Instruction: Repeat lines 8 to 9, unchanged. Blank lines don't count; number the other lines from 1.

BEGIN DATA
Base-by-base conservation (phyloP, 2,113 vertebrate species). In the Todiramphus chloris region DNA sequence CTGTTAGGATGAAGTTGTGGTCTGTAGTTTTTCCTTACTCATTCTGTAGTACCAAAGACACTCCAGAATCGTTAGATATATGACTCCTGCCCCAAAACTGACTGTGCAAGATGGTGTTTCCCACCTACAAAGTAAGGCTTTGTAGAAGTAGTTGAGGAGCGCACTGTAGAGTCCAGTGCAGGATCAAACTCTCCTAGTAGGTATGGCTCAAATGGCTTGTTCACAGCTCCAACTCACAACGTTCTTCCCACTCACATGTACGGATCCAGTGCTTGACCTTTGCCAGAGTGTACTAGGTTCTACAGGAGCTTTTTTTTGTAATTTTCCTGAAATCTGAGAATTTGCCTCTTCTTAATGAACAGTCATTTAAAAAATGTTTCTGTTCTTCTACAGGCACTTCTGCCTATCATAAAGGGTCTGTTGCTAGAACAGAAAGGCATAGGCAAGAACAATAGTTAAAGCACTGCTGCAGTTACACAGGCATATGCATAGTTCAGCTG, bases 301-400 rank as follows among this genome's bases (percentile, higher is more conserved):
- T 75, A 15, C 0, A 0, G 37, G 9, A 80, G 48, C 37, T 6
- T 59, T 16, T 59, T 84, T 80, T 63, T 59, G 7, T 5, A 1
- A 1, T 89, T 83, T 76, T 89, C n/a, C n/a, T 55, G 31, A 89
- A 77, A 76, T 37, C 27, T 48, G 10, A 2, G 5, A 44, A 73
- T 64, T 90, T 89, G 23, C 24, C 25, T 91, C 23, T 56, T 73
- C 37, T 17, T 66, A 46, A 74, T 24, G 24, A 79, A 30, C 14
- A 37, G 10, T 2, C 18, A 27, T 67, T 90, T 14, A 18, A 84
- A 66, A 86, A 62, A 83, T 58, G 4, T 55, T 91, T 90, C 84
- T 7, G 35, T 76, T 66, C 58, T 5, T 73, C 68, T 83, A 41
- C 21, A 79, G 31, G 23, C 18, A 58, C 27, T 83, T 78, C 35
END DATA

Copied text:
- A 37, G 10, T 2, C 18, A 27, T 67, T 90, T 14, A 18, A 84
- A 66, A 86, A 62, A 83, T 58, G 4, T 55, T 91, T 90, C 84